Agents of change: Empowering women in our tobacco supply chain

3 min read

Women have a unique role to play as drivers of progress, and our ‘Step Change’ approach is working to leverage their potential.

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The important role women play in driving change in our society is undeniable. But, in many aspects of life, inequality is still prevalent. In tobacco farming, women often face structural and cultural barriers. These include gender gaps in earnings, financial inclusion and access to credit, employment segmentation, and uneven opportunities for training or technical support.

Since the inception of Philip Morris International’s (PMI) Agricultural Labor Practices (ALP) program, a key element has been equality, and fair treatment for all. This has been implemented in the countries we source tobacco from since 2011, and further evolved in 2018, when we initiated our ‘Step Change’ approach.

Through this approach, we look to identify the most prevalent and persistent causes of issues in our tobacco supply chain. This knowledge can then be applied to strengthen the mechanisms used to tackle them sustainably. Women can play an important role in improving economic conditions for each household – and can therefore help to eliminate instances of child labor and other societal issues. The Step Change approach has helped to strengthen this role.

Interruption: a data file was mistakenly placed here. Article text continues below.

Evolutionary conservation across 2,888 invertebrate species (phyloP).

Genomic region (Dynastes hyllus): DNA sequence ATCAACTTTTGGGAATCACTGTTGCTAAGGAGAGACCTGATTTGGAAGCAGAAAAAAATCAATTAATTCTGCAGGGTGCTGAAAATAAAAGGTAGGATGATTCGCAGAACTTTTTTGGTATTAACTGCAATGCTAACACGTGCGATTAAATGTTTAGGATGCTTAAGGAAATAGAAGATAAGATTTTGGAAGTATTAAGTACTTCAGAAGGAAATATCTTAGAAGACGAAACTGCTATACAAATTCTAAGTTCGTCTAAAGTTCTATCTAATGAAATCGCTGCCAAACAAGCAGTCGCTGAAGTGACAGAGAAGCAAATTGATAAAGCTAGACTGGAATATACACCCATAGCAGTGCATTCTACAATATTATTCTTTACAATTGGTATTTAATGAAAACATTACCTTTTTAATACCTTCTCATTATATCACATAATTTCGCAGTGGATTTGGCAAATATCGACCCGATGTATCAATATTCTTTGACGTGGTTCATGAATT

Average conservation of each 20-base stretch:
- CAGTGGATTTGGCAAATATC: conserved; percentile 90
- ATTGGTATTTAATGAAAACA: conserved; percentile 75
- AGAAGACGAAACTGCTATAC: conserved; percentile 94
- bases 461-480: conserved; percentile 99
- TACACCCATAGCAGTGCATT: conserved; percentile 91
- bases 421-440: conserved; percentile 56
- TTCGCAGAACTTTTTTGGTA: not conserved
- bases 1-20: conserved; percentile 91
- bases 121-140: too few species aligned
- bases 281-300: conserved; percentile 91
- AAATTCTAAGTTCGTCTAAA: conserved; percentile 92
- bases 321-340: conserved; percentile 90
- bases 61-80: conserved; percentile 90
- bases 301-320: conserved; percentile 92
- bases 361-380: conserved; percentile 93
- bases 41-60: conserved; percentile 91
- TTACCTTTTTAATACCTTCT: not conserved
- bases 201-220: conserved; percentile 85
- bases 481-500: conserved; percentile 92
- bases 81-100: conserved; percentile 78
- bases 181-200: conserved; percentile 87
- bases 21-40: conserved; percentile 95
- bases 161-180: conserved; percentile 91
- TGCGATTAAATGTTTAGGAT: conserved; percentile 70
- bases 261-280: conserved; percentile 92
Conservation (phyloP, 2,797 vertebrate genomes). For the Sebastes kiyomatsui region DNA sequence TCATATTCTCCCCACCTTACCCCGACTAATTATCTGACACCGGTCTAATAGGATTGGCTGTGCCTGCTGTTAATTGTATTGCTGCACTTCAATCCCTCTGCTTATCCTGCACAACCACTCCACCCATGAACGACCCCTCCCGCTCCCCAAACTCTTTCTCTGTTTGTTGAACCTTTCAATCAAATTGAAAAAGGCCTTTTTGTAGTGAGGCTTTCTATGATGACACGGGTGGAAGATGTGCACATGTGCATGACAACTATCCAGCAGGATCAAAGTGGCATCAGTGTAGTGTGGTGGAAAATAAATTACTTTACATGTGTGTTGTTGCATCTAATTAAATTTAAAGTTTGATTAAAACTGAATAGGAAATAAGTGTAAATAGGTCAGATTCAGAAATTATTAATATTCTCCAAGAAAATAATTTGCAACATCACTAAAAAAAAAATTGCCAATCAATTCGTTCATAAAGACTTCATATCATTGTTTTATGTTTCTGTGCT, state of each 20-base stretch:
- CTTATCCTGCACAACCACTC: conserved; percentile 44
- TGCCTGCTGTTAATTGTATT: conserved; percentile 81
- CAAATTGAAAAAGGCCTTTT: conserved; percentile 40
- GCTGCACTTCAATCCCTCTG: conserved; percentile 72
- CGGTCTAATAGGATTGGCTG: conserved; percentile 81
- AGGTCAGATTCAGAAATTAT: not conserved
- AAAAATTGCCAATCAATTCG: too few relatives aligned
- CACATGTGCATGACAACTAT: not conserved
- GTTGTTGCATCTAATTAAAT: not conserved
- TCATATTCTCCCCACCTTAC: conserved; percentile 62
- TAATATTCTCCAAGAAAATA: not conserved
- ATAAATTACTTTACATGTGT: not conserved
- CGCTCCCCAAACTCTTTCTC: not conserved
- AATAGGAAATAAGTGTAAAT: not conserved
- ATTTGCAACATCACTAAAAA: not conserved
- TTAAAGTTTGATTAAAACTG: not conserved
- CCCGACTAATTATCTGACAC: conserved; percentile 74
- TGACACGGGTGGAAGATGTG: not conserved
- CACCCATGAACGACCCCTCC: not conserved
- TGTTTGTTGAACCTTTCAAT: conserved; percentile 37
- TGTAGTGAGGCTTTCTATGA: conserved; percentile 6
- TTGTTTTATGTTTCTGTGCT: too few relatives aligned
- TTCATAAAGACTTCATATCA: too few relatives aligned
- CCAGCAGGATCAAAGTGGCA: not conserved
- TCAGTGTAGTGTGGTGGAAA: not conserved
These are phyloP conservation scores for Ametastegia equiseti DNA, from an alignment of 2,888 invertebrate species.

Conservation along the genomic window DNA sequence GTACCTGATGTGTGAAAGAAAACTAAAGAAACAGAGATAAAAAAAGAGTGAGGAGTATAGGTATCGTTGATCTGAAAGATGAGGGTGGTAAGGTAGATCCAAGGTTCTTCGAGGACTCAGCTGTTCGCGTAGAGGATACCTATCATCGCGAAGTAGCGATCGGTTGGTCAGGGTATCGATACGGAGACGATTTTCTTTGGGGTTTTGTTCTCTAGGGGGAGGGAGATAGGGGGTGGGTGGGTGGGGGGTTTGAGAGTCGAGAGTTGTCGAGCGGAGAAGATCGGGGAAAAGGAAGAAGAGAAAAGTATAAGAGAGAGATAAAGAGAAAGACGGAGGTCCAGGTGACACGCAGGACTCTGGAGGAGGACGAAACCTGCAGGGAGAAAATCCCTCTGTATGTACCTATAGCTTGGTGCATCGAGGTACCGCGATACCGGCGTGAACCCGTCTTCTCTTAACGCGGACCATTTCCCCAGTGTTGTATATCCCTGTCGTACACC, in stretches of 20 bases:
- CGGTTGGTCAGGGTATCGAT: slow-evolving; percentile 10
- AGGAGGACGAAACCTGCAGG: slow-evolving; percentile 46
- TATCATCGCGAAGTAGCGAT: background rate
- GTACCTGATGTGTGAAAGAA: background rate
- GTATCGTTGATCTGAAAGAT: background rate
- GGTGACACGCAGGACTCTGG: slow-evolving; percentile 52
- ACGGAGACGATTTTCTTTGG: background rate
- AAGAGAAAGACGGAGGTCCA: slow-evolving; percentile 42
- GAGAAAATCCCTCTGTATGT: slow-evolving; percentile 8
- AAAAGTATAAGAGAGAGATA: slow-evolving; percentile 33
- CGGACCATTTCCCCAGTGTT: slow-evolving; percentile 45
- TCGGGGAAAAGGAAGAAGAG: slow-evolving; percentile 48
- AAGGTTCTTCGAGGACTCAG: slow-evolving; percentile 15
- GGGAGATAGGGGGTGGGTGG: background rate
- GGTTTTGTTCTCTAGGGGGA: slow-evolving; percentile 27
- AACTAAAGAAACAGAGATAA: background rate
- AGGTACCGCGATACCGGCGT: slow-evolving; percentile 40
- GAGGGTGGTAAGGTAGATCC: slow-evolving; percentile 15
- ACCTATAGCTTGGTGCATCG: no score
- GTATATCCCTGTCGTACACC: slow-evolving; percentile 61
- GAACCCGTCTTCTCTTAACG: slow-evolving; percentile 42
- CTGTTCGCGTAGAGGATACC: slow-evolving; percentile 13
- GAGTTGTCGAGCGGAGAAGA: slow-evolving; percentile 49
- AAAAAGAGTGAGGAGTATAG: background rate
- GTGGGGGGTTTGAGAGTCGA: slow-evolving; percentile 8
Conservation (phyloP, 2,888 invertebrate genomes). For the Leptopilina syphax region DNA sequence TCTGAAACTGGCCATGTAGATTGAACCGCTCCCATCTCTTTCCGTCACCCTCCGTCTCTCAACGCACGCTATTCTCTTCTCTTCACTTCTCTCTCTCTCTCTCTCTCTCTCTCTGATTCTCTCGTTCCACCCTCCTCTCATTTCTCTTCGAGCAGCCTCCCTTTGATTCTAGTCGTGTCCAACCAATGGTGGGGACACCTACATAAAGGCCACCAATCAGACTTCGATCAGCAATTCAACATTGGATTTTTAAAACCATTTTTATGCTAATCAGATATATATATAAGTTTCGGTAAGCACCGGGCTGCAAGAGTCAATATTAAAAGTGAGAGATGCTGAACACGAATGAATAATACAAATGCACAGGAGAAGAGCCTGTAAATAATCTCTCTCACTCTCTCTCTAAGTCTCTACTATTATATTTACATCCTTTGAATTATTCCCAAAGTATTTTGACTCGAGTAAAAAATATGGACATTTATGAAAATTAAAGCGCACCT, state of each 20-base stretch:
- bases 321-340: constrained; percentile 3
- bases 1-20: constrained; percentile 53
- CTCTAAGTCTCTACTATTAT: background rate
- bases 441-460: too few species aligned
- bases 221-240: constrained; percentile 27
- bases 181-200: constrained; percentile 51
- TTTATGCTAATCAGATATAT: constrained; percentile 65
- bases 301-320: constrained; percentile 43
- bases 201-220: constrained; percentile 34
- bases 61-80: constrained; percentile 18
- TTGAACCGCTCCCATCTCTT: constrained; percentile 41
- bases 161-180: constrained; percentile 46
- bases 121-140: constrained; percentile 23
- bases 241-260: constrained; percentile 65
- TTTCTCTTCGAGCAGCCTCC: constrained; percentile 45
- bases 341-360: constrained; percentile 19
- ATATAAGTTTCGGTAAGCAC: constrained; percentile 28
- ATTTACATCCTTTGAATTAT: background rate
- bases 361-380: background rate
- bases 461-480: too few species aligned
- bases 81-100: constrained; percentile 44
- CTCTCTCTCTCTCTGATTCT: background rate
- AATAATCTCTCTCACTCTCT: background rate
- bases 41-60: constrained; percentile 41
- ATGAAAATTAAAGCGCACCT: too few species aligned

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We included women’s empowerment as one of the 10 principles for our Step Change approach. In 2019, we began to implement an ambitious action plan in several priority countries, ensuring women stayed at the heart of the implementation.

“I had the opportunity to lead the ALP program for many years,” says Laurence Ruffieux, PMI’s Director of Operations Sustainability. “It focuses on empowering women in our tobacco supply chain so that they can become agents of change and bring positive impact in their households and communities. Our ultimate goal is to eradicate poverty and eliminate child labor in our tobacco supply chain by 2025.” 

We empower women to play an active role in improving the economic conditions in the household, but also in enhancing the overall wellbeing of their children. We do this by delivering women’s training, hiring female field technicians to perform farm monitoring, and empowering women through entrepreneurial opportunities to bring positive change in the households and communities. The training alone has reached more than 25,000 women from the countries covered by the report.

You can learn more about the impact of our work on women’s empowerment in the countries from which we supply our tobacco in our first ALP Progress Update of 2020